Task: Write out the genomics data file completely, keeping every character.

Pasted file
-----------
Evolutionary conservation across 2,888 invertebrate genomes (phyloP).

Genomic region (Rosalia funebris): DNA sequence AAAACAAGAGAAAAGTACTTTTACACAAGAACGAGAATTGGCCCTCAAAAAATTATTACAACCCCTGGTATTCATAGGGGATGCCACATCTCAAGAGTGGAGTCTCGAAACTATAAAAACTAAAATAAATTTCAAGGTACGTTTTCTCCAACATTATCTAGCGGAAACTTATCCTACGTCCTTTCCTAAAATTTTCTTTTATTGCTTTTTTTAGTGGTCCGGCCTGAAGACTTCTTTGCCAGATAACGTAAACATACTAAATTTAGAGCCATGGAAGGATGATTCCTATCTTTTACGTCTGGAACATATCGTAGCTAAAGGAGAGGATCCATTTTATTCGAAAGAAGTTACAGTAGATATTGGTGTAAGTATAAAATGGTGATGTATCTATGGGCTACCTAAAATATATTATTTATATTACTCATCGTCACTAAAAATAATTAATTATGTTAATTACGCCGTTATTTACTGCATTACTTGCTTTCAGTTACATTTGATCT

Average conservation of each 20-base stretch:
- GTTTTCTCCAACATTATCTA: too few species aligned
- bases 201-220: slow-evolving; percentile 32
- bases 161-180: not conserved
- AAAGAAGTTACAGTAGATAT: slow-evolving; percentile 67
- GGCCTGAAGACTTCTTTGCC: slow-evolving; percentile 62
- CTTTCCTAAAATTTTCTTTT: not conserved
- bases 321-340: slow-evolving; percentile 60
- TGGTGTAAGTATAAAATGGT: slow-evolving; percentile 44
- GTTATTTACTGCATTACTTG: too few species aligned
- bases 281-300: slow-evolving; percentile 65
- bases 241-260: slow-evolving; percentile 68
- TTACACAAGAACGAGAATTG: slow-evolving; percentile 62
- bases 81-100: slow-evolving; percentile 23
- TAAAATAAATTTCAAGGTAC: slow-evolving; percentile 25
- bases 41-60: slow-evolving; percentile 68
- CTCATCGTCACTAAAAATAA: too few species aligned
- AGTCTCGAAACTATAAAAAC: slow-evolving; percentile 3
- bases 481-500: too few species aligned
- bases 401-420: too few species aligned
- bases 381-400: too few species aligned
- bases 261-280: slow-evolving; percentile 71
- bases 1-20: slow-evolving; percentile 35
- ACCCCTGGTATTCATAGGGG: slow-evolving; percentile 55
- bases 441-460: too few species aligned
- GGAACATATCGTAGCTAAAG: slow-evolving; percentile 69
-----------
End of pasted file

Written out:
Evolutionary conservation across 2,888 invertebrate genomes (phyloP).

Genomic region (Rosalia funebris): DNA sequence AAAACAAGAGAAAAGTACTTTTACACAAGAACGAGAATTGGCCCTCAAAAAATTATTACAACCCCTGGTATTCATAGGGGATGCCACATCTCAAGAGTGGAGTCTCGAAACTATAAAAACTAAAATAAATTTCAAGGTACGTTTTCTCCAACATTATCTAGCGGAAACTTATCCTACGTCCTTTCCTAAAATTTTCTTTTATTGCTTTTTTTAGTGGTCCGGCCTGAAGACTTCTTTGCCAGATAACGTAAACATACTAAATTTAGAGCCATGGAAGGATGATTCCTATCTTTTACGTCTGGAACATATCGTAGCTAAAGGAGAGGATCCATTTTATTCGAAAGAAGTTACAGTAGATATTGGTGTAAGTATAAAATGGTGATGTATCTATGGGCTACCTAAAATATATTATTTATATTACTCATCGTCACTAAAAATAATTAATTATGTTAATTACGCCGTTATTTACTGCATTACTTGCTTTCAGTTACATTTGATCT

Average conservation of each 20-base stretch:
- GTTTTCTCCAACATTATCTA: too few species aligned
- bases 201-220: slow-evolving; percentile 32
- bases 161-180: not conserved
- AAAGAAGTTACAGTAGATAT: slow-evolving; percentile 67
- GGCCTGAAGACTTCTTTGCC: slow-evolving; percentile 62
- CTTTCCTAAAATTTTCTTTT: not conserved
- bases 321-340: slow-evolving; percentile 60
- TGGTGTAAGTATAAAATGGT: slow-evolving; percentile 44
- GTTATTTACTGCATTACTTG: too few species aligned
- bases 281-300: slow-evolving; percentile 65
- bases 241-260: slow-evolving; percentile 68
- TTACACAAGAACGAGAATTG: slow-evolving; percentile 62
- bases 81-100: slow-evolving; percentile 23
- TAAAATAAATTTCAAGGTAC: slow-evolving; percentile 25
- bases 41-60: slow-evolving; percentile 68
- CTCATCGTCACTAAAAATAA: too few species aligned
- AGTCTCGAAACTATAAAAAC: slow-evolving; percentile 3
- bases 481-500: too few species aligned
- bases 401-420: too few species aligned
- bases 381-400: too few species aligned
- bases 261-280: slow-evolving; percentile 71
- bases 1-20: slow-evolving; percentile 35
- ACCCCTGGTATTCATAGGGG: slow-evolving; percentile 55
- bases 441-460: too few species aligned
- GGAACATATCGTAGCTAAAG: slow-evolving; percentile 69